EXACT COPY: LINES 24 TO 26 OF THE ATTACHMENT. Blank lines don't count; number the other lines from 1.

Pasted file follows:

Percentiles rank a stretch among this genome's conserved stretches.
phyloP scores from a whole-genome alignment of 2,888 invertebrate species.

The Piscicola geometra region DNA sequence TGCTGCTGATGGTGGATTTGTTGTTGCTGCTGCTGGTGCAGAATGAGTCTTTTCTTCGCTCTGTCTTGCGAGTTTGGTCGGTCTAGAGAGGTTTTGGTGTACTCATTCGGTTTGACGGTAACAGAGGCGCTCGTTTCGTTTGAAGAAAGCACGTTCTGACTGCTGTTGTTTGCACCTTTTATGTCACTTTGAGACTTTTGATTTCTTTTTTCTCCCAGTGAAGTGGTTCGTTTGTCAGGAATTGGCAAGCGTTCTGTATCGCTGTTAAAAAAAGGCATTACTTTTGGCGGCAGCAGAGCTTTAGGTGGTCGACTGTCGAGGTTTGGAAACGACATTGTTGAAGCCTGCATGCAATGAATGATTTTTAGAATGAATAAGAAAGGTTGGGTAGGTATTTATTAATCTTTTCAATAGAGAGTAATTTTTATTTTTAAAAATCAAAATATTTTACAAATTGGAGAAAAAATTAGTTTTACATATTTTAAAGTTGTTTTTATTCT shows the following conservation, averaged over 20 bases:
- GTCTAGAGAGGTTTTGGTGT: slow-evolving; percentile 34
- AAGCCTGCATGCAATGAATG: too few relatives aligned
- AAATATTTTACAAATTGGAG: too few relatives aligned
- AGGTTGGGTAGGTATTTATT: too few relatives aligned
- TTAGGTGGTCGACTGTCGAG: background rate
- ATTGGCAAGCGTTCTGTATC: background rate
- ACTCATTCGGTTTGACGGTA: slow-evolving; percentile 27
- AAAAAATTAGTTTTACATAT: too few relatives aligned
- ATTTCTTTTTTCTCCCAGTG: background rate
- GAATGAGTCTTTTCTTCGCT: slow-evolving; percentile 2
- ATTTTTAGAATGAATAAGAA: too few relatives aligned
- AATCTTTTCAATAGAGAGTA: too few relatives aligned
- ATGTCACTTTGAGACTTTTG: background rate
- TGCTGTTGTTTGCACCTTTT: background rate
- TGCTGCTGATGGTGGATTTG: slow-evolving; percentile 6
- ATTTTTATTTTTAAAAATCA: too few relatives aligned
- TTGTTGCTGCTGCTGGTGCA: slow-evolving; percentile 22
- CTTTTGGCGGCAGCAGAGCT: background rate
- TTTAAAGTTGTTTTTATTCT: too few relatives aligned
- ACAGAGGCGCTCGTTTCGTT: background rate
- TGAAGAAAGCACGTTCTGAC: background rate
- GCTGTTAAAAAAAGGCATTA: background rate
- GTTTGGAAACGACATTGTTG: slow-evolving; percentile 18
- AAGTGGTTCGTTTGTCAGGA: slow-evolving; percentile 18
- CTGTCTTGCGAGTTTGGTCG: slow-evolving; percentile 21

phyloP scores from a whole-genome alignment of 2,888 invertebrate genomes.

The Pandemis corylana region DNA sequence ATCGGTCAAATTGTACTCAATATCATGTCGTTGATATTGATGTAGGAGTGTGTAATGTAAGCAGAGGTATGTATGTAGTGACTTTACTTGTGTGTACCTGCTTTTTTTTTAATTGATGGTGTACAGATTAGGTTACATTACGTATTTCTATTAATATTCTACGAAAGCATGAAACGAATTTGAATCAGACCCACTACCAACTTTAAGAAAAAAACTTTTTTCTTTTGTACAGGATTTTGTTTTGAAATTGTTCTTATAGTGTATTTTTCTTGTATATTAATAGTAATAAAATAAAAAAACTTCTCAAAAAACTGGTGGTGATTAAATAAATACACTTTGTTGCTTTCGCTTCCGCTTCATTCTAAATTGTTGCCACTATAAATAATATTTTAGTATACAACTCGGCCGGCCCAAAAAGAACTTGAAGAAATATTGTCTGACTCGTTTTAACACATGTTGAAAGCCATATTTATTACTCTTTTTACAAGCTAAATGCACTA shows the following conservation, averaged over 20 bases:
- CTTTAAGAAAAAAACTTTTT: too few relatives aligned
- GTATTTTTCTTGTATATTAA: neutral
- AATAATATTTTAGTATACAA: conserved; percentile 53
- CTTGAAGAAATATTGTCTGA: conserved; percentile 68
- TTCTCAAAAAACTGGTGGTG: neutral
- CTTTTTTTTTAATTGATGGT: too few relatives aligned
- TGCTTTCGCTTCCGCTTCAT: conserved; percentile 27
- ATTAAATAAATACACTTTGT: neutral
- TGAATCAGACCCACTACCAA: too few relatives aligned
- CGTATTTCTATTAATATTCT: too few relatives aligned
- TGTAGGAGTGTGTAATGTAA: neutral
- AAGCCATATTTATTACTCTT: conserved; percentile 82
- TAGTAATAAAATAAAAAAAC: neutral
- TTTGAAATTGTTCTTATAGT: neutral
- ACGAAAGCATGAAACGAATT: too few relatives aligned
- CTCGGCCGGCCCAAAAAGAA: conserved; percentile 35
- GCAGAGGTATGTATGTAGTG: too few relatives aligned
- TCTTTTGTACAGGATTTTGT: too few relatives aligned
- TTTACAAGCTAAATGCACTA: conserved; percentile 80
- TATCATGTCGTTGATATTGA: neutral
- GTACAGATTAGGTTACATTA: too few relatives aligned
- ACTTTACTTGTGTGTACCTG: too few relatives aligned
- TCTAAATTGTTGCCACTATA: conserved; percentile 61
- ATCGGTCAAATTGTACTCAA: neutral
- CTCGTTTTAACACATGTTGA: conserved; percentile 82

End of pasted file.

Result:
- TGAAGAAAGCACGTTCTGAC: background rate
- GCTGTTAAAAAAAGGCATTA: background rate
- GTTTGGAAACGACATTGTTG: slow-evolving; percentile 18